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Eduardo Andrés Jordan

Nicole Bouglouan (Captive birds)

Text by Nicole Bouglouan


HANDBOOK OF THE BIRDS OF THE WORLD Vol 2 by Josep del Hoyo-Andrew Elliot-Jordi Sargatal - Lynx Edicions - ISBN: 8487334156

A GUIDE TO THE BIRDS OF COLOMBIA by Steven L. Hilty and William L. Brown - Princeton University Press – ISBN 069108372X
Avibase (Lepage Denis)

BirdLife International (BirdLife International)

SORA Searchable Ornithological Research Archive (Blair O. Wolf)

The Raptor Foundation

Wikipedia, the free encyclopaedia


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Summary cards

Black-chested Buzzard-Eagle
Geranoaetus melanoleucus

Accipitriforme Order – Accipitridae Family

Length: 62-80 cm
Wingspan: 175-200 cm
Weight: 1700-3200 g

The Black-chested Buzzard-Eagle is a large South American raptor often seen soaring in thermals currents while looking for preys.
This eagle has long and broad wings and short, wedge-shaped tail.

The adult male has bluish to slate-black or even deep sooty brown upperparts. The shoulders are ashy grey finely barred black. The tail is black with narrow greyish-white terminal band.

On the underparts, the breast is black or dark grey, whereas the remaining underparts are white and finely barred blackish, but this pattern is often indistinct.

The head is slate-black with whitish chin and throat. The hooked bill is greyish-black with yellow cere. The eyes are dark brown. Legs and feet are yellow.

The female has similar plumage but she is much larger than the male.

The immature is deep brown to blackish, and lacks the grey shoulders of the adults. The underparts are white or buff, and the breast is heavily streaked black, whereas belly and thighs are barred. It needs several years to gain the adult plumage.

We can find two subspecies:
G.m. melanoleucus is found in S and E Brazil to Paraguay, E Argentina and Uruguay.
G.m. australis is found in NW Venezuela through W South America S to Tierra del Fuego.
This one is smaller than nominate, and always shows some barring on the white underparts.

The Black-chested Buzzard-Eagle gives high reedy whistles close to the nest and often when flying. The sounds can vary from a wild human laugh to a clear note.

The Black-chested Buzzard-Eagle occurs mainly in mountains in the northern parts of the range, between 1600 and 3500 metres of elevation in Colombia, but also up to 4600 metres according to the location.
It can be common on steppes, grassy foothills and rocky uplands, and also frequents valleys, Nothofagus woodland, dunes and desert regions.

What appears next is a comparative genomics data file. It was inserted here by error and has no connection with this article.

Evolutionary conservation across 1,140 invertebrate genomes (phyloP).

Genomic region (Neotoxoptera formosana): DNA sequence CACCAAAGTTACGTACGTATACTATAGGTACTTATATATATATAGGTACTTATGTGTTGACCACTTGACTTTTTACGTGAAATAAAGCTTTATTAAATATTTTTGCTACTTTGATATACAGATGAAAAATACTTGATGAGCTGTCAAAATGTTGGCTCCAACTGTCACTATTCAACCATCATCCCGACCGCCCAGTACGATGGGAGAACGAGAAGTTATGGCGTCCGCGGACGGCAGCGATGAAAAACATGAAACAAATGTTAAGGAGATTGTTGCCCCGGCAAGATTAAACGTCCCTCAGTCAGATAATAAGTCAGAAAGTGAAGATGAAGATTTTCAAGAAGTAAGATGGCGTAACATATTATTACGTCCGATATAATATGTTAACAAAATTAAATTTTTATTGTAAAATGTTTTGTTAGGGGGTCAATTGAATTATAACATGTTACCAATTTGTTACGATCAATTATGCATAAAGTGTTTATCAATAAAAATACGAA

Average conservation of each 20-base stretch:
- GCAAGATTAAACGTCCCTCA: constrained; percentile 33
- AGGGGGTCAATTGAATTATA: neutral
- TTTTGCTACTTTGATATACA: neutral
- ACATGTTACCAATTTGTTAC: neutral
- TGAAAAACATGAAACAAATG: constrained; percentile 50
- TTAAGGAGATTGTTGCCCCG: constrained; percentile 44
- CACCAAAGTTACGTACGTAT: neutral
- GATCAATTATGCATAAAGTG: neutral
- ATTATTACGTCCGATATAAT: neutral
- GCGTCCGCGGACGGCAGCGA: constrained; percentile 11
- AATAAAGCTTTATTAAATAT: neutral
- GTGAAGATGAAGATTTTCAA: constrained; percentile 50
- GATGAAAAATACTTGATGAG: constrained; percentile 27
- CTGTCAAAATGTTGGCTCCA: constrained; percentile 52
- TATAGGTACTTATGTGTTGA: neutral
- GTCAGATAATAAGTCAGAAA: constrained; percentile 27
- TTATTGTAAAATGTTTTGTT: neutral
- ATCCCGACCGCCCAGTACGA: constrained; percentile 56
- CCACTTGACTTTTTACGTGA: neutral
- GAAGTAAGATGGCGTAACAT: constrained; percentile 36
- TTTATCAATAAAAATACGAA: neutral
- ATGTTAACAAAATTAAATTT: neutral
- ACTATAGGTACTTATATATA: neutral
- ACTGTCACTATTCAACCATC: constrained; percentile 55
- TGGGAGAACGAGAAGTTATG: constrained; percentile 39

See above in “subspecies”.

The Black-chested Buzzard-Eagle feeds primarily on small mammals, some birds, snakes and lizards, seasonally insects and also carrion.
It is able to catch large preys such as guans, foxes and skunks. 
It hunts in mid-morning and afternoon, and spends most time soaring in pairs on thermal currents and updraughts along slopes and ridgetops. It perches on rocks, ledges or on the ground, rarely in trees.

The Black-chested Buzzard-Eagle can be aggressive if threatened, and especially at nest. It attacks strongly all intruders, including humans.
During the breeding season, they perform aerial displays in the surroundings of the nest-site. Copulations occur over at least two weeks.

This raptor is probably sedentary in its range.   

The Black-chested Buzzard-Eagle is often seen soaring in thermal currents, and frequently in pairs. They are graceful but heavy with bulky body and wings held flat. The short tail helps to identify this raptor.

The breeding season varies according to the range.

The Black-chested Buzzard-Eagle nests often very high in cliffs when living in mountainous regions. But in lower areas, the nest is placed at top of tall tree or cacti when trees are lacking, sometimes on bushes and rarely on the ground.
The nest is made with sticks and can be reused, but they often build a new one.

The female lays 1-3 eggs, usually two. The incubation lasts about one month.
Both parents feed the chicks and defend the nest. They attack and chase away from the nest-site all intruders flying by.  

The Black-chested Buzzard-Eagle feeds mainly on small mammals such as rodents (Octodon degus) and rabbits. It also takes some birds such as Burrowing Owls and larger preys such as Chilean Tinamous, guans, grey foxes and skunks (Conepatus). It can also take snakes and lizards, insects and carrion.

The Black-chested Buzzard-Eagle is usually fairly common in its range.
Some declines are reported in S Argentina, due to poisoning used by ranchers.
But this species is not currently threatened.